Land grabbing literally means taking land by force.
The term aptly
describes an economic project that is spreading rapidly throughout the
world, particularly across the African continent – where over 10 million
hectares have already been acquired by Middle Eastern and European
investors – and aims to dispossess people of huge chunks of land through
blackmail and deceit, radically change the type of crop and manage the
new production with a view to making massive profits.
This results in
serious land degradation, the transformation of the labour market at the
expense of local farmers and breeders and the creation of islands
within states that essentially belong to other entities.
The key players in this new form of economic colonialism and
exploitation of public land for private profit, are multinational
companies (many of them European) that are increasingly going to parts
of developing countries and convincing people with “bad contracts” to
give them access to vast acres of land. In Ghana, the phenomenon is
assuming dramatic proportions and the Catholic Church has decided to
take action, bishops say.
“A huge portion of land has been regularly expropriated for years and
previous crops, chiefly food crops, now produce biofuels,” says Mgr.
John Kwofie Bishop of Sekondi-Takoradi, Ghana’s fourth biggest city in
terms of inhabitants and an important economic centre in the country,
situated on the south-westernmost strip. The land is being devastated,
the locals are not producing the food needed for subsistence and on top
of that they are losing their jobs or are employed in different sectors
with tying contracts”.
In the document “Unmasking Land Grabbing in Ghana; Restoring
Livelihoods; paving the way for Sustainable Development Goals”,
published at the end of last August Ghana’s Episcopal Conference in
collaboration with Caritas Ghana and other entities openly denounced the
phenomenon, revealing the perverse mechanisms regulating it.
“Inadequate administration by many local politicians has created fertile
ground for this situation which risks upsetting biodiversity and
forcing entire swathes of the population to emigrate in addition to
causing enormous environmental damage and trample all over fundamental
“Western businessmen,” Mgr. Kwofie continues, “are unscrupulous they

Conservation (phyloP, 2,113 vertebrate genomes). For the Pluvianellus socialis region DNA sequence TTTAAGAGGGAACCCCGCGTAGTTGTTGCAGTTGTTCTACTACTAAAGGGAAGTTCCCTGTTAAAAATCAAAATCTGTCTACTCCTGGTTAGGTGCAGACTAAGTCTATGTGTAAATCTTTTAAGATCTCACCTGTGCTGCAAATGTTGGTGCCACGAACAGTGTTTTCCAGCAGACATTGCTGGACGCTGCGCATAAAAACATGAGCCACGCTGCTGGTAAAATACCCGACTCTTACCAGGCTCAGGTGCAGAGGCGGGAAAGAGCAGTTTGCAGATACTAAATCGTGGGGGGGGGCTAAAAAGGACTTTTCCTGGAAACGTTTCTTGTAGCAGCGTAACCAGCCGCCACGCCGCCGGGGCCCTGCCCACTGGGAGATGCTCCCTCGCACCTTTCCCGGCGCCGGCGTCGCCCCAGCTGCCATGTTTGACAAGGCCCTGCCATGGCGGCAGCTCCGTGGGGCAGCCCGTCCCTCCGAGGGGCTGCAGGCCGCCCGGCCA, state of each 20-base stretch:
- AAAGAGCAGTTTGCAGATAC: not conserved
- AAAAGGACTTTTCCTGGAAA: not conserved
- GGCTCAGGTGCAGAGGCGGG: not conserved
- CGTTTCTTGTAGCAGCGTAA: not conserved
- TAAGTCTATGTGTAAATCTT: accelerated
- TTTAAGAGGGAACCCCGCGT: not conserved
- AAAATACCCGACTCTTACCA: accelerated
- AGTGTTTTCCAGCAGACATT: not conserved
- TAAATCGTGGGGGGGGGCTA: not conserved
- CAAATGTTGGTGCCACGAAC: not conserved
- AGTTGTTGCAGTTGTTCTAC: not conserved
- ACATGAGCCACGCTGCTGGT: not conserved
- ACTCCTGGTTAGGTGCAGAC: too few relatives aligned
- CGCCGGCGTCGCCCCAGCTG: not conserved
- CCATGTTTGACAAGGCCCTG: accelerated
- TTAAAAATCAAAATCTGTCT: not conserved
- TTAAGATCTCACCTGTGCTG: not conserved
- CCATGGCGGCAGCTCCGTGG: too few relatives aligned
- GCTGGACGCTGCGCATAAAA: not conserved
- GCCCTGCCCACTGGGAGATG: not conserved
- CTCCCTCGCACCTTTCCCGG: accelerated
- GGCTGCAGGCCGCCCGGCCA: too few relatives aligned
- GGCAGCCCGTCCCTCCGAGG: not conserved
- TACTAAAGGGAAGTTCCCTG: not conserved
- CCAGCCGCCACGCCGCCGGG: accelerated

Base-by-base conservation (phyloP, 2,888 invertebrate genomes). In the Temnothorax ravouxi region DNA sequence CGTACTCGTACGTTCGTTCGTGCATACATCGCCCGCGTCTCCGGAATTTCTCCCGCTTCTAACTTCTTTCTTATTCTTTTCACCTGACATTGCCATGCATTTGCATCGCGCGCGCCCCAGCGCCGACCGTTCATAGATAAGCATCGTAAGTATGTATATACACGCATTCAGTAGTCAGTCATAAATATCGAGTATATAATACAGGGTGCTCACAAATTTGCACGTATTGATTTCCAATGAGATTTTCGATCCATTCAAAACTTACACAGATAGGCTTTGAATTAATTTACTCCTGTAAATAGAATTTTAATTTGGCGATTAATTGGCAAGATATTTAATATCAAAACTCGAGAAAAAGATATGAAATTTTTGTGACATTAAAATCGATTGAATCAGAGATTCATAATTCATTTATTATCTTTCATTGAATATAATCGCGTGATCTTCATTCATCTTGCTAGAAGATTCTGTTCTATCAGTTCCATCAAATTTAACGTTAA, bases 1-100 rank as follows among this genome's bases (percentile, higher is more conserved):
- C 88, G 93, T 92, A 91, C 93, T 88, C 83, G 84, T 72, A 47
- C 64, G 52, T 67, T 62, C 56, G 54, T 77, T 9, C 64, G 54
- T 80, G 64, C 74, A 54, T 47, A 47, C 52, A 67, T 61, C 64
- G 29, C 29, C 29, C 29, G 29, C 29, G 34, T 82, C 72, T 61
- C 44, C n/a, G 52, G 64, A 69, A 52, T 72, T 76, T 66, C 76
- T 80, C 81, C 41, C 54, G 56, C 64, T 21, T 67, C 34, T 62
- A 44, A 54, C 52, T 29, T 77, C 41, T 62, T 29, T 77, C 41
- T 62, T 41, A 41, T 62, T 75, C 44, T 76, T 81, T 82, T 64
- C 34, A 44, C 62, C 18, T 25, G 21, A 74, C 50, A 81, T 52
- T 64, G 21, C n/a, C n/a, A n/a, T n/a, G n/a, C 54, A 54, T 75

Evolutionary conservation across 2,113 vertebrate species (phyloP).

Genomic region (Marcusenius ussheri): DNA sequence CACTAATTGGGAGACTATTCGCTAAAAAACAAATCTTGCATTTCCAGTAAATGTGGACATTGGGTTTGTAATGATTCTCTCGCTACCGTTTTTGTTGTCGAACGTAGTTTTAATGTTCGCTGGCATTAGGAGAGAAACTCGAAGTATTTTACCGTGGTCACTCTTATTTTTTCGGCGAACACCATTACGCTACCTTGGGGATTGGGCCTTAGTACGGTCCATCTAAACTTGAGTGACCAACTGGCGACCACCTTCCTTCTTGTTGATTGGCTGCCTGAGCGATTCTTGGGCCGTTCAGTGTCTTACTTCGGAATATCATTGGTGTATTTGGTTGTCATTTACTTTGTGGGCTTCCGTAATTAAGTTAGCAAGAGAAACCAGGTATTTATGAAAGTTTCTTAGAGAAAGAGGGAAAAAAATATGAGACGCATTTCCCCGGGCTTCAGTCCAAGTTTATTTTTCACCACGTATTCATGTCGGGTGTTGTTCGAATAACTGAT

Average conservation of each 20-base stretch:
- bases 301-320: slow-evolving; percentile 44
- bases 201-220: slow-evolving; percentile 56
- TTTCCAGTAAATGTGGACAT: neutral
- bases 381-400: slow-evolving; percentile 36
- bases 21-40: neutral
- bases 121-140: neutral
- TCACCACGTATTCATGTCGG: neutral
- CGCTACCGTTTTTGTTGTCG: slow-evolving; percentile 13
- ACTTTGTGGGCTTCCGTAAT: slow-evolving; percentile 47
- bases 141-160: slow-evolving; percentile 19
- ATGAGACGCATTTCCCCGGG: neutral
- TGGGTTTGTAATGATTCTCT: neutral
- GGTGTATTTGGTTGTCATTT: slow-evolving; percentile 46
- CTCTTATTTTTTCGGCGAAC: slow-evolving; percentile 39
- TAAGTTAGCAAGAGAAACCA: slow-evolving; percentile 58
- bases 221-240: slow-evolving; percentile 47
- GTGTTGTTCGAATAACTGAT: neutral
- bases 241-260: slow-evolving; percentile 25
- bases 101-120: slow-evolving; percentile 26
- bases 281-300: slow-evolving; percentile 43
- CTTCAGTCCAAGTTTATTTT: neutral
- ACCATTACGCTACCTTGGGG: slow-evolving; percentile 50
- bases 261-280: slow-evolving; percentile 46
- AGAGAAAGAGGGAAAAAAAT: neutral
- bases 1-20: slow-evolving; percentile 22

never consult the local people before intervening or, when they do, they
propose contracts that take advantage of simple people’s good faith
which has been bought with false promises. Once the land has been taken,
it is stripped of existing crops that have always at least guaranteed
food self-sufficiency and farmers become dependent on foreign
The report was presented to the national and local governments and a
cautious optimism is spreading regarding its positive political
reception. Ghana could give rise to a movement that will hopefully be as
widespread as possible and able to involve as many in Africa as
The land grabbing phenomenon is spreading like an oil slick across
the continent and aside from all the above-mentioned problems it is
triggering conflicts between local communities that are losing physical
space. Speaking to Fides news agency, the Executive Director of the
Africa Faith & Justice Network (AFJN), Fr. Aniedi Okure, mentions
one case in point.
In one area of Sierra Leone, the sale of land has
deprived local communities from spaces to bury their dead. To make up
for this lack of place, areas of neighbouring communities being invaded,
sparking violent reactions, tensions and clashes.
“Since the “Laudato Si’” encyclical was
published,” Kwofie concludes, “we bishops have perceived a deep sense of
understanding with regard to our problems on the one hand but also an
impulse to take action on the other. We will play an active role in this
battle for justice and will try to force the government to take
measures as soon as possible: in some inland areas the land has already
been irretrievably damaged and there are areas such as the Volta region
where it is now impossible to grow and produce food. I wanted the focus
of my diocese’s latest synod to be precisely this, I urged: “Let us wake
up and protect our land” and called on my faithful to adopt a clear
stance against this horrible phenomenon.”